Bijenkorf bringing it back to basics!
This one is for our fellow Dutchies! In De Maak – Dutch for ‘In The Making’ – is a virtuous exhibition spread out over all seven Bijenkorf stores in The Netherlands, starting in Eindhoven and ending in Amsterdam. In collaboration with dress – and art – historian Inge Raadgever, the Bijenkorf has gone down memory lane to pinpoint its essence ever since the store was founded in 1870. In doing so, this exhibition is highlighting how revealing fashion can be about certain periods in time and marking it down for all to see. The project is an initiative from Room On The Roof, Bijenkorf’s own ‘Artist in Residence’ department. By bringing it back to that Bijenkorf essence, the project simultaneously promotes inclusivity, body positivity and sustainability. All vital topics every big (and small) player in the industry needs to consciously effect change within.
Over the past year and a half, the chosen artists in residence have continuously been building their work in the stores’ windows, leaving a very realistic impression of how much time goes into the production of one single garment. So, next time you stroll past the Bijenkorf, look up from your phone and treat your eyes to their miraculous end results. Alongside the designers’ works (to mention only a few: a recreated corset from 1912 and more than a meter wide wedding dress), gracefully draped fabrics will also be exhibited – the very product which Bijenkorf started out with. The full exhibition is completely made up of 3D white toiles, since these make the most efficient canvas, providing space and room for perfecting and alterations throughout the work processes.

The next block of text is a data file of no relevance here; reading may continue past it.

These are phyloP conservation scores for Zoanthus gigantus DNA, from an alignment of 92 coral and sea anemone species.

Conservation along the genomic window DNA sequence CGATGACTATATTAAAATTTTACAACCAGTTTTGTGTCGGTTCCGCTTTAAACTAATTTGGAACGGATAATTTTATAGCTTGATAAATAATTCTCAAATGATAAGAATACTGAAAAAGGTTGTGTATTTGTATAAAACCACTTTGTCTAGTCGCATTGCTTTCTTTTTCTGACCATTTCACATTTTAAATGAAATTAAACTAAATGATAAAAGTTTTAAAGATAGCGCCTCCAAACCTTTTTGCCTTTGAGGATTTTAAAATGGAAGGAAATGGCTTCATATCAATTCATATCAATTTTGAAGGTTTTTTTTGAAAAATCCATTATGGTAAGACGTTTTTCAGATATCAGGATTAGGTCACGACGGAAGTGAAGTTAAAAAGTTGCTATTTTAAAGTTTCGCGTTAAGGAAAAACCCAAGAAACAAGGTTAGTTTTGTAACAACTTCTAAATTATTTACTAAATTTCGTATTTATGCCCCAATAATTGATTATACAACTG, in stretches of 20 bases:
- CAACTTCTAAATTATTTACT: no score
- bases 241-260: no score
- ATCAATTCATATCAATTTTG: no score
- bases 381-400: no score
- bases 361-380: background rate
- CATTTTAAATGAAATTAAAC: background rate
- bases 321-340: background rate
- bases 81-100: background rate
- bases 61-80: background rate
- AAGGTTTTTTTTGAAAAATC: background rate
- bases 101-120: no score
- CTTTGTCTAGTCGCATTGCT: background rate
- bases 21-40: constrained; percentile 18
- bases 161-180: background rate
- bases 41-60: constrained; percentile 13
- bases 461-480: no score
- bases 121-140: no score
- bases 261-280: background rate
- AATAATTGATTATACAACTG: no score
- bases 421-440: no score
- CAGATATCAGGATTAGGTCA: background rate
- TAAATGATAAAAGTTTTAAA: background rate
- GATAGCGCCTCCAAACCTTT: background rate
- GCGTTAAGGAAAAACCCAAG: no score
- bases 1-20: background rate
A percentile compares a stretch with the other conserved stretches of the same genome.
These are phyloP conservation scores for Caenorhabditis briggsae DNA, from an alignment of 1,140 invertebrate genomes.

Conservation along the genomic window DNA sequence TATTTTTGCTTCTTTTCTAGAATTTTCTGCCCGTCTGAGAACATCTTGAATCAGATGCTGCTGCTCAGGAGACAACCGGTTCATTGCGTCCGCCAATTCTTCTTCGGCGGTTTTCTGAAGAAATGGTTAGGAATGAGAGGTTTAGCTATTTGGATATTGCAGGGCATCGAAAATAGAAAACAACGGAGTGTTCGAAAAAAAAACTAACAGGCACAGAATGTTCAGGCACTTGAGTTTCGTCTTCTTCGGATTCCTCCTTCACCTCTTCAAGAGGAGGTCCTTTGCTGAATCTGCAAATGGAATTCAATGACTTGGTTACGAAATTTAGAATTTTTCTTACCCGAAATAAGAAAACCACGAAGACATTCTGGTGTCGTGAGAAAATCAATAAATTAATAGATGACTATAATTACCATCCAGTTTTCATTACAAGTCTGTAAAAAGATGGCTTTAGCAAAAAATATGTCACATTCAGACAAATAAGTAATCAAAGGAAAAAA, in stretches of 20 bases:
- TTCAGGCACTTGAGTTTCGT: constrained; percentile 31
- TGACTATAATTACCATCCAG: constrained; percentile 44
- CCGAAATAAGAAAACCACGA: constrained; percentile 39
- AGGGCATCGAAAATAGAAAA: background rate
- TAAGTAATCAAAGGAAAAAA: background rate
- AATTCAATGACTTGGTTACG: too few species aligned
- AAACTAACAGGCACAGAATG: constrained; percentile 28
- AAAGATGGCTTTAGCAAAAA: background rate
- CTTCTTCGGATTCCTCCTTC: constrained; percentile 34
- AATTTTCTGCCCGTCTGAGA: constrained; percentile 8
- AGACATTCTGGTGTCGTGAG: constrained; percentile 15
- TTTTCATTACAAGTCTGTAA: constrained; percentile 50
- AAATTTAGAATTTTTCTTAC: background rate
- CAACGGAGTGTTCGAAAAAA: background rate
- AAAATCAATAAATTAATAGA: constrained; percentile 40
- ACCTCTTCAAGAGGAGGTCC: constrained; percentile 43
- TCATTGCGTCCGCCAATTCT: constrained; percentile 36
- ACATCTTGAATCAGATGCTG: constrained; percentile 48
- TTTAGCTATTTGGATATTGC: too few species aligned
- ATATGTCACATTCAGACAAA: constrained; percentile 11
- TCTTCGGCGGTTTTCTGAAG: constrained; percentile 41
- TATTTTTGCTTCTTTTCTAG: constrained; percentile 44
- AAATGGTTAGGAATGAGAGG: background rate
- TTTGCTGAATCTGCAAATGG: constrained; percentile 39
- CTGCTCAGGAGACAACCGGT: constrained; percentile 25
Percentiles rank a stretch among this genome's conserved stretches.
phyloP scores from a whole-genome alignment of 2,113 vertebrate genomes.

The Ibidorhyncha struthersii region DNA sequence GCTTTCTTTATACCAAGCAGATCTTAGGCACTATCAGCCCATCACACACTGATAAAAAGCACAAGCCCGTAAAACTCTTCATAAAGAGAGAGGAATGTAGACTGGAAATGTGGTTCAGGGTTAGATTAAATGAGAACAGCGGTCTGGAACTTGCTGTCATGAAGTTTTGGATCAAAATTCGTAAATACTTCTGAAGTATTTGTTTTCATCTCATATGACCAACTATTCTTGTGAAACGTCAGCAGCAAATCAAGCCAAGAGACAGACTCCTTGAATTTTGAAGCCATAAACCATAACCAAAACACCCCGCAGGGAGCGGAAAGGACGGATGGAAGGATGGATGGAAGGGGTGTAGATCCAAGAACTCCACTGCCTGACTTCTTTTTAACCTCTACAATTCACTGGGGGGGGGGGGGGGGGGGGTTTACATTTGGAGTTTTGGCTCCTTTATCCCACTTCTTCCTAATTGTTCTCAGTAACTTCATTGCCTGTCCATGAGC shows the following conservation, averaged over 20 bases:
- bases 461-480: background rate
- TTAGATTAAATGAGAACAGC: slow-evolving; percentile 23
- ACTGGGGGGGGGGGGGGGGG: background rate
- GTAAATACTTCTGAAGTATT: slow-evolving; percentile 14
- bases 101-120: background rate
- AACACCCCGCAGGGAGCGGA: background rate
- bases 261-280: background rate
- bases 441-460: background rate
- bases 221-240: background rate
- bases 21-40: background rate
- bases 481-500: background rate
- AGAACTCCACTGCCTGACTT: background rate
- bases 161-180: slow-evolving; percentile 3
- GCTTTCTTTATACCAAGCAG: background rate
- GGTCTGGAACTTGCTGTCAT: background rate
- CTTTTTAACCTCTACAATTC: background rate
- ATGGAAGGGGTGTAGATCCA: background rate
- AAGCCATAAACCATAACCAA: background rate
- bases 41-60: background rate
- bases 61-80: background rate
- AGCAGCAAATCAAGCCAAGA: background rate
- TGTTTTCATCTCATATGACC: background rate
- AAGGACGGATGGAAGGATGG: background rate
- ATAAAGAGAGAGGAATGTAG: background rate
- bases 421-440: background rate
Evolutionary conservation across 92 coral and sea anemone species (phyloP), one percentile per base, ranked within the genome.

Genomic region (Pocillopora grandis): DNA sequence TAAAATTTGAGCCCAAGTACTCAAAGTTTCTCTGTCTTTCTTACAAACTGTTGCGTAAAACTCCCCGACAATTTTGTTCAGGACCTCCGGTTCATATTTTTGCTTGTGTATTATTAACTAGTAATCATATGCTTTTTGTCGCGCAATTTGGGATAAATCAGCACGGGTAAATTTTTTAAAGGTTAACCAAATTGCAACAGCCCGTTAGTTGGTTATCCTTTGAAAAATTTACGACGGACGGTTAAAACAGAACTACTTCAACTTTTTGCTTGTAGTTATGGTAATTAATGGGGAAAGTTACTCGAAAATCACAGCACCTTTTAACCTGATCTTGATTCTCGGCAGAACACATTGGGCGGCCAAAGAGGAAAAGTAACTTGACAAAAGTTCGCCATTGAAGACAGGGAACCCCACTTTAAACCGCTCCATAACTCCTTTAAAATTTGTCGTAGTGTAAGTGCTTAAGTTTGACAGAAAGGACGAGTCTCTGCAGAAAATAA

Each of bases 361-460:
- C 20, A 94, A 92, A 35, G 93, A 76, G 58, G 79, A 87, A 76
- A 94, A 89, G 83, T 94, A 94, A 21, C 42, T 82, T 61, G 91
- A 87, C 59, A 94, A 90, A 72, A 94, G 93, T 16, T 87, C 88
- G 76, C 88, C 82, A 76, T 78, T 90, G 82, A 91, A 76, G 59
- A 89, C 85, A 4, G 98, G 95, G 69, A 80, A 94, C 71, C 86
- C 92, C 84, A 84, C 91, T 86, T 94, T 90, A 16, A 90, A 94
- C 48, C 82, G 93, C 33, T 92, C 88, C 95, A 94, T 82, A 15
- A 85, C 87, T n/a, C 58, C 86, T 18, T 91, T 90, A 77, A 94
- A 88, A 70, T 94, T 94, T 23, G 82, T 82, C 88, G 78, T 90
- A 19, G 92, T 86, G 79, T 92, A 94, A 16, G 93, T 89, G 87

During the digital event, we got to know the participating designers and had the opportunity to indulge in the creative processes and explanations behind their works. The three ladies from Studio PMS have fused the old with the new by creating digital outfits using ancient techniques, for optimal sustainability! Marie Lamberechts has revived a crazy wide dress from the Rijksmuseum. The dress in question apparently used to be so wide that the woman couldn’t move around in it, resulting in her being trapped at her own wedding party! Elaborating on this idea, Lamberechts has translated this into the present with her version. Similarly, Tess van Zalinge has recreated the first corset that the Bijenkorf has ever sold (the antique one is from 1912!!), as seen in different perspectives that each hug and show off the female figure in their own way. And if all this doesn’t make you curious for more, Romy Yededia has sculptured a female torso that’s distorted by an invisible rope. Her use of the soft lines versus the harsh pedestal that the sculpture rests on creates a clear contrast that both marks and mocks the history of beauty ideals in relation to fashion. We love to see it!
We are thrilled to see how a pioneering business like Bijenkorf is taking a big step towards a better future. The exhibition takes off in Eindhoven on the 26th of March and travels all the way to Amsterdam until the 6th of June. However, you can already take a look at the fabulous fabrics that are being showcased in the windows next time you’re in town!